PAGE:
The Antipathy Between The British And The Colonists Was Very Bad.

by Daniel Russ on August 15, 2019

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This is from Rick Atkinson’s Book The British Are Coming!

“Irked at the dissent, the government had stepped up covert surveillance and intelligence gathering. Suspected rebel sympathizers in London were ordered “narrowly watched,” their neighbors discreetly questioned about irregular activity. The baggage of passengers arriving from North America was searched for rebel correspondence. In a three-room suite off Lombard Street, a growing staff of secret service clerks by mid-September was opening and reading up to a hundred letters a day from the New York mailbags, with or without warrants, including private correspondence from Royal Navy officers and British officials in America. Additional letters were intercepted from foreign diplomats, European bankers, and political opponents trusting enough to rely on the Royal Mail. Especially intriguing correspondence, such as letters addressed to Dr. Franklin or General Lee, was copied and sent to the king and his senior ministers, while the originals went back to the General Post Office for normal delivery. A superintendent complained of overwork in deciphering coded letters and repairing wax seals so that they appeared unbroken. “I had so much to do,” he added in a November memorandum, “that I knew not which way to turn myself.” Despite such “difficulty, pains, and trouble,” the intelligence collected often was disappointingly thin, little more than gossip. George nevertheless carefully noted the time—to the minute, as usual—he received each batch of pilfered mail.”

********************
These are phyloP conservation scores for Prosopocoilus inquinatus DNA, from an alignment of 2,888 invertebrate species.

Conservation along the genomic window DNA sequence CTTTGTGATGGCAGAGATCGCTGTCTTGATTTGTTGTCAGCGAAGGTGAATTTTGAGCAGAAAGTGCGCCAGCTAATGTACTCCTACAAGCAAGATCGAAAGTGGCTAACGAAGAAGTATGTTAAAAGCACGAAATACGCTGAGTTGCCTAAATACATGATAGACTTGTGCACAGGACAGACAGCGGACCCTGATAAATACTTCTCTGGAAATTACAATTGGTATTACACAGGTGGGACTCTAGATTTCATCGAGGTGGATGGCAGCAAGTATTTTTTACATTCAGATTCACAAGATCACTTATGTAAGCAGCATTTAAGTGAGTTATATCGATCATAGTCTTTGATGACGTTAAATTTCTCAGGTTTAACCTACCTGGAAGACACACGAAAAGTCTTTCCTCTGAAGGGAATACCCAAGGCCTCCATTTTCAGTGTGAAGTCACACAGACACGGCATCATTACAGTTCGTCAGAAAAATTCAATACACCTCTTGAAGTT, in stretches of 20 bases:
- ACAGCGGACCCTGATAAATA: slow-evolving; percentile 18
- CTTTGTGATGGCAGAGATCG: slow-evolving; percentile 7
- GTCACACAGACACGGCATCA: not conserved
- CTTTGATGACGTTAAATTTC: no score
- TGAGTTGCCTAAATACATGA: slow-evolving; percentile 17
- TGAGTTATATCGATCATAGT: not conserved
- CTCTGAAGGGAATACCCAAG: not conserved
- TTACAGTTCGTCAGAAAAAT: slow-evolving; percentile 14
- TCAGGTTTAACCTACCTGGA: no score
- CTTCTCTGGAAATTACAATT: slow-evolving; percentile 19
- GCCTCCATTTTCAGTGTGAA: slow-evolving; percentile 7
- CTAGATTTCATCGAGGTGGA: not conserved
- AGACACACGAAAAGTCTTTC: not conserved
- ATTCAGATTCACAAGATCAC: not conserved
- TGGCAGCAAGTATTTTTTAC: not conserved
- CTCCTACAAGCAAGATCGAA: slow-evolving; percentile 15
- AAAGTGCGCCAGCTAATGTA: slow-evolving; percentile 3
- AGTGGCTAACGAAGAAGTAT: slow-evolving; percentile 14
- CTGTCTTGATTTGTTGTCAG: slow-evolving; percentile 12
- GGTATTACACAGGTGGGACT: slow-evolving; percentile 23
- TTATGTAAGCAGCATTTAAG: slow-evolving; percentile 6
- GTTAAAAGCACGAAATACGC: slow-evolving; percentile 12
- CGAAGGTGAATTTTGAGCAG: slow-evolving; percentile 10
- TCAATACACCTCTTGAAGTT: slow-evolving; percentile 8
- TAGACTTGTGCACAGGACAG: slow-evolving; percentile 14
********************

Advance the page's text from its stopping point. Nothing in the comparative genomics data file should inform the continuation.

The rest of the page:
“A Calvinist people marinated in the doctrine of predestination braced for the inevitable, and preparations for war continued apace. Clandestine military cargo had arrived all winter from Hamburg, Holland, even London, smuggled through a hundred coves and stored in a thousand barns. The Simsbury Iron Works in Connecticut cast cannonballs. Salem women secretly cut and stitched five thousand flannel powder cartridges for field guns. The provincial congress, meeting first in Cambridge and then in Concord, ordered enough military stores amassed for fifteen thousand militiamen: canteens, bell tents, field tents, Russian linen, wooden spoons. By April, the provincial stockpile included 21,549 firelocks, nine tons of gunpowder, eleven tons of cannonballs, ten thousand bayonets, 145,000 flints. Fifteen medicine chests, purchased for £ 500 from Boston apothecaries, contained opium, liquid laudanum, emetics, mercurial ointments, tourniquets, and a trepan for boring holes in a skull to relieve pressure from an injured brain. Dr. Warren would distribute the chests among seven towns by mid-April, including two sent to Concord.”

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